When asked how Daily Show writers have changed the way they write material, Noah spoke about watching the Republican debates. “That was the first time we encountered specific subject matter that The Daily Show had specialized in, that was the brand of The Daily Show,” Noah said. “We had to sit down and figure out: How do we approach this topic in a way that feels authentic to Trevor, but at the same time, still speaks to what The Daily Show stands for?
“I’m watching the debates and someone says something about what one of the politicians did 10, 15 years ago, and they go, ‘That’s like the time that happened.’ And I’m the person going, ‘Why is that funny? What is important about that?’
“I come in on a clean slate with a lot of the politicians and news media outlets,” Noah continued. “Myself and Steve [Bodow, Daily Show executive producer] were watching the debates together and I was complimenting every single thing that Rand Paul said… Steve was like, ‘Just you wait. He’s gonna break your heart.’…So I said, ‘Let that happen. Let my heart get broken. But I want to be in the position where I get to start off fresh with some of these people.’”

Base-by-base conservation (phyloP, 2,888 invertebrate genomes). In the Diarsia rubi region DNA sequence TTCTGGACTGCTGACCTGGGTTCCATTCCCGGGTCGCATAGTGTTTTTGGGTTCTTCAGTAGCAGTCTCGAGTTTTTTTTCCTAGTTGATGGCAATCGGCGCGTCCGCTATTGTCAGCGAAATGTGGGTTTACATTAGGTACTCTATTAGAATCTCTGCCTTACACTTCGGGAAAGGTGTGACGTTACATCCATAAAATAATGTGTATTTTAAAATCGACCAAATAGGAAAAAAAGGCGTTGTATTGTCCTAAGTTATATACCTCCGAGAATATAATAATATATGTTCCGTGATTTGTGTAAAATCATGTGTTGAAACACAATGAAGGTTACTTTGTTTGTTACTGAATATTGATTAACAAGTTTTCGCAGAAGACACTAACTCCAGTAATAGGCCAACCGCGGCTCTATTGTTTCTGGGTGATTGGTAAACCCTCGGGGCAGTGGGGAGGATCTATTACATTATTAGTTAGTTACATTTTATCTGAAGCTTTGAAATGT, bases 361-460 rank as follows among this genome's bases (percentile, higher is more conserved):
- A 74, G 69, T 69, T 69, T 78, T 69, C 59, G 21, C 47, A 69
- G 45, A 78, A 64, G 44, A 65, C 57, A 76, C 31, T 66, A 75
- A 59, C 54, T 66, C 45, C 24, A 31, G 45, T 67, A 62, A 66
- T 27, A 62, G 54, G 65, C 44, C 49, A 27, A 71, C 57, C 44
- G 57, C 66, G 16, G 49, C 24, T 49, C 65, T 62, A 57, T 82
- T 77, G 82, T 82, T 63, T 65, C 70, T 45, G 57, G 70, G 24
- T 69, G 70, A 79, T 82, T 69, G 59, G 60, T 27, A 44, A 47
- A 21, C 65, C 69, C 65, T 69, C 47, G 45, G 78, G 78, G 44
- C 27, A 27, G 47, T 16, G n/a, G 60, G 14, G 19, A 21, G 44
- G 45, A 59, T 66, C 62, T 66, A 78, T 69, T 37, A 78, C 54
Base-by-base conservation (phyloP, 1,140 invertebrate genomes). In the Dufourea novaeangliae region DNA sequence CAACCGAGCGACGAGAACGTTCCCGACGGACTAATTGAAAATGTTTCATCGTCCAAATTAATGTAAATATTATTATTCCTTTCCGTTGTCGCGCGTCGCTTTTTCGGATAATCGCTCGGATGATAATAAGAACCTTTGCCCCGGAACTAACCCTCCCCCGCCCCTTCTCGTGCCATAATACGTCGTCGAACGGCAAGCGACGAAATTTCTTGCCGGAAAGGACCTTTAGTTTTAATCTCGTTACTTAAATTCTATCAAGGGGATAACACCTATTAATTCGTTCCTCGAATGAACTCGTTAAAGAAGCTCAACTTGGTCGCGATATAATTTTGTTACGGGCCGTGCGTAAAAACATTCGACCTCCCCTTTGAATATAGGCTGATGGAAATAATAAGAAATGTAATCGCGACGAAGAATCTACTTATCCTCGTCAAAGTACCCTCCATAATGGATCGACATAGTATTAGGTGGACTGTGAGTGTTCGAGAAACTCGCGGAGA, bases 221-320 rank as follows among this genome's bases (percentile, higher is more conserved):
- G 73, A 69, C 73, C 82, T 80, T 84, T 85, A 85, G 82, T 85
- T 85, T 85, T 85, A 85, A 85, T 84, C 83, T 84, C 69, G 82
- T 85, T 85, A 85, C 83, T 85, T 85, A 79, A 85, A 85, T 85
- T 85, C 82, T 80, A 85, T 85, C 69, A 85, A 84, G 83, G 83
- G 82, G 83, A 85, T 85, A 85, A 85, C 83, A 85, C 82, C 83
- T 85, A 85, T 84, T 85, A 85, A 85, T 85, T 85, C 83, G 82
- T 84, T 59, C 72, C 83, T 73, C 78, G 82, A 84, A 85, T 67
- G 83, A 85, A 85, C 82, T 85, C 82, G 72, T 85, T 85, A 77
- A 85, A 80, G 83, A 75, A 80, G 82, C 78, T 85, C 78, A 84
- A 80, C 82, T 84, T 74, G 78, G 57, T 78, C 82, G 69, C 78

Noah explained that he’s not going into the show with any preconceived notions or chosen targets: “I get to discover the person I will come to loathe and hate.”
Throughout the Q&A, Noah’s quips had a gentle tone, showing how much he’s matured comedically since the media unearthed his offensive tweets. He said he was excited to embark on this new adventure, and he’s not afraid to admit what he doesn’t know about American politics.
“I am neither left or right,” he said. He identifies as progressive, but was careful to assert that progression can come from the left or the right.
“I’m not politically progressive,” he said. “What makes me progressive is that I try to improve myself and… the world that I’m in, in the smallest ways possible. I know that I cannot change the entire world, but I’ve always believed that I can at least affect change in my world… Progression, in my opinion, is identifying your shortcomings. …Progression in America, because of the partisanship, became identified with one group over another. But I don’t believe that that’s true. I believe progression can come from both sides. In my opinion, liberal and conservative should instinctively be a place where people are saying, ‘This is how we aim to progress’… as opposed to saying, ‘We don’t want to progress.’
“Truth is truth regardless of who is saying it.”
The show’s first week of guests, which include comedy superstar Kevin Hart, Bumble CEO Whitney Wolfe, Republican presidential hopeful Chris Christie, and Ryan Adams, set a tone for what’s to come. Noah made sure to emphasize that although The Daily Show is political, “it’s a comedy show first and foremost…You use humor to enlighten people without preaching to them.”
Illustration by Max Fleishman
Eve Peyser is a writer and comedian based in New York. She has published bylines in Esquire, the Washington Post, Gizmodo, and GQ, and she works as a staff politics and culture writer at Vice.